PerspectiveNeuroscience

Restoring vision to the blind

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Science  22 May 2020:
Vol. 368, Issue 6493, pp. 827-828
DOI: 10.1126/science.aba2623

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Summary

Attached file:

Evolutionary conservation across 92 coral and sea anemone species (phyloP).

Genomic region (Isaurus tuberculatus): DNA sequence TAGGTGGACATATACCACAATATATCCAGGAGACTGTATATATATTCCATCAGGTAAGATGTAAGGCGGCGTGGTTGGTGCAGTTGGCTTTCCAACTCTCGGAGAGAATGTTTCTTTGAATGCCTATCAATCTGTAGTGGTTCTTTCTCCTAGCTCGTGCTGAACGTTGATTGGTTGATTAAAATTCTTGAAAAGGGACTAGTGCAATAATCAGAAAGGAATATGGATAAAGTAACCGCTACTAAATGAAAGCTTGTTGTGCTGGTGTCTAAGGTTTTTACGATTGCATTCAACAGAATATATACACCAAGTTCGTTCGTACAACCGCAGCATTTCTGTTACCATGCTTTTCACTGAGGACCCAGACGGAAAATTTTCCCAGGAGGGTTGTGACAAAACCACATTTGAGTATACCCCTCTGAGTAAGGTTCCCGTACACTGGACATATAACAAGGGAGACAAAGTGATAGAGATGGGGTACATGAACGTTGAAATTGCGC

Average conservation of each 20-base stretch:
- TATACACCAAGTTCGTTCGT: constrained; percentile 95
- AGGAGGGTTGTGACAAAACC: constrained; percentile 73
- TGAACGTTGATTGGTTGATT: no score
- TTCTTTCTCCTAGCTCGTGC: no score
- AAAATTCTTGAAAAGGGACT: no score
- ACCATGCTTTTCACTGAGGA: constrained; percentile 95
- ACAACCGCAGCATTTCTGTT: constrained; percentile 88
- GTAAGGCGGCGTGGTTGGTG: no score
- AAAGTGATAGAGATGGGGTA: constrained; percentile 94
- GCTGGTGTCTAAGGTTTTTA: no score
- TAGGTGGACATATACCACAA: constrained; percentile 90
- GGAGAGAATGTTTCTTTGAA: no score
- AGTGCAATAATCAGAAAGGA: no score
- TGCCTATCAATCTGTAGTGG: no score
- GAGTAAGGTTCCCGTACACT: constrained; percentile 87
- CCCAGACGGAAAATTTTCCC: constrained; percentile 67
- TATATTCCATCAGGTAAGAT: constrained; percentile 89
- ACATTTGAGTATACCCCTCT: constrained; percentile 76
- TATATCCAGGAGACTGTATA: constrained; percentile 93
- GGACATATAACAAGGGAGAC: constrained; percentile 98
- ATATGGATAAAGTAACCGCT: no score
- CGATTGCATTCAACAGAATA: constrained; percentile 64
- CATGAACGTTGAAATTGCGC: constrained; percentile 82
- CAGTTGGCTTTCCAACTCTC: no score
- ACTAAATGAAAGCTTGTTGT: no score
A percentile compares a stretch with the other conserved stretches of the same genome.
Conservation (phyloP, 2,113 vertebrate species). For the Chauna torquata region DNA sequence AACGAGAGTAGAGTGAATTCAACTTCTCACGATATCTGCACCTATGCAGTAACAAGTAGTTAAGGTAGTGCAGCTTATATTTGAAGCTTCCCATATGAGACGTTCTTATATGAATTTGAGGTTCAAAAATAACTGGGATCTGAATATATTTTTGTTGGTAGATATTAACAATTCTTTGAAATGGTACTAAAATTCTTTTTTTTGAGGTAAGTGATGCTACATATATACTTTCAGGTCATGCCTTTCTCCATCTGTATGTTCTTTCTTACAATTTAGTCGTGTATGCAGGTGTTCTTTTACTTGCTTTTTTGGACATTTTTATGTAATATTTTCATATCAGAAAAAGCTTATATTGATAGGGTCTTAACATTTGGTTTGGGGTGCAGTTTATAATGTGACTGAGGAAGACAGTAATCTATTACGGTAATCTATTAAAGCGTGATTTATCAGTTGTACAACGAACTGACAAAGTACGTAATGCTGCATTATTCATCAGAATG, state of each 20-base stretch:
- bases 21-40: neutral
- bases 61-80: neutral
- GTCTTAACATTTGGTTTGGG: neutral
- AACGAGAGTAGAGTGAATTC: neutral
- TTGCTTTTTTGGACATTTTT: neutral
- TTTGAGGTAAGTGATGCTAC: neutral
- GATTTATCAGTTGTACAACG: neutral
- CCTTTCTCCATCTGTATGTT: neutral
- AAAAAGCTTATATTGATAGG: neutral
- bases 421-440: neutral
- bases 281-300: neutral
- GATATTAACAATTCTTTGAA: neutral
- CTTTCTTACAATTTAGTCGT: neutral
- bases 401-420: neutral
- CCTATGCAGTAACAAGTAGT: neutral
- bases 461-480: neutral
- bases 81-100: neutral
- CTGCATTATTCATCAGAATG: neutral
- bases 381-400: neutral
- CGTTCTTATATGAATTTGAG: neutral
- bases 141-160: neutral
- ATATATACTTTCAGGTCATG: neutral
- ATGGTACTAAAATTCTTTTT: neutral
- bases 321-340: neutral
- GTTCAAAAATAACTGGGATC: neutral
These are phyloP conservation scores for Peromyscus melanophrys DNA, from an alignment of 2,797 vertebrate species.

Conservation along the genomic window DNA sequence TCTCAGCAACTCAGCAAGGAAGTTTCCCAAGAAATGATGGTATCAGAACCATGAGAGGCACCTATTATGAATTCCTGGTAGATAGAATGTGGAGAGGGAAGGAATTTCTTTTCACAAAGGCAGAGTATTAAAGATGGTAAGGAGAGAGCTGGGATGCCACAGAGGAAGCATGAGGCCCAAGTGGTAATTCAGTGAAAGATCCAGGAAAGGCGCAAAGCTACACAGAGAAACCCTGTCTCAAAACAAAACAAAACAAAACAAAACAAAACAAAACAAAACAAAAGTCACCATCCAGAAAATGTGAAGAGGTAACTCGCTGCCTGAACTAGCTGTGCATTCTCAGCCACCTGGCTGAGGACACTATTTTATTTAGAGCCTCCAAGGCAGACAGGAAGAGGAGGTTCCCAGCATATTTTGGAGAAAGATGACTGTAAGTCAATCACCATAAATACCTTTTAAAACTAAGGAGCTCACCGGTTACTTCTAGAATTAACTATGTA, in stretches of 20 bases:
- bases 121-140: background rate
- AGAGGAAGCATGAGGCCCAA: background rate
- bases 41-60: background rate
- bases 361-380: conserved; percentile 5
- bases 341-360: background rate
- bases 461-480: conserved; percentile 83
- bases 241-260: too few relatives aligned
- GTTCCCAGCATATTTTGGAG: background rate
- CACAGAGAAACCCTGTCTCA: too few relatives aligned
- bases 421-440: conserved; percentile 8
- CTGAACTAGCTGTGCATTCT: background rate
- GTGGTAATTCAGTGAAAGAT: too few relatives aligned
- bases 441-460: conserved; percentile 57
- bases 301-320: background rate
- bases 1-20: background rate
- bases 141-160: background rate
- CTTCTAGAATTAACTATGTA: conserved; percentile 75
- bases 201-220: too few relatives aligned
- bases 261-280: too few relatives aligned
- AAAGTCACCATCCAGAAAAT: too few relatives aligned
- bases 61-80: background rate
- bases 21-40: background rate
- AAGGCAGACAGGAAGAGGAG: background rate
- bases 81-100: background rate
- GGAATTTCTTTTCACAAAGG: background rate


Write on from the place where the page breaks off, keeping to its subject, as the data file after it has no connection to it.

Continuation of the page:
Surveys consistently report that people fear total blindness more than any other disability, and currently the major cause of untreatable blindness is retinal disease. The retina, a part of the brain that extends into the eye during development, initiates vision by first detecting light with the rod and cone photoreceptors. Four classes of retinal neurons then begin the analysis of visual images. Defects in the optical media that transmit and focus light rays onto the retina (lens and cornea) can usually be dealt with surgically, although such treatments are not available in some parts of the world, resulting in as many as 20 to 30 million legally blind individuals worldwide. Untreatable retinal disease potentially causes legal or total blindness in more than 11 million people in the United States alone, but progress in treatments raises the possibility of restoring vision in several types of retinal blindness (1).

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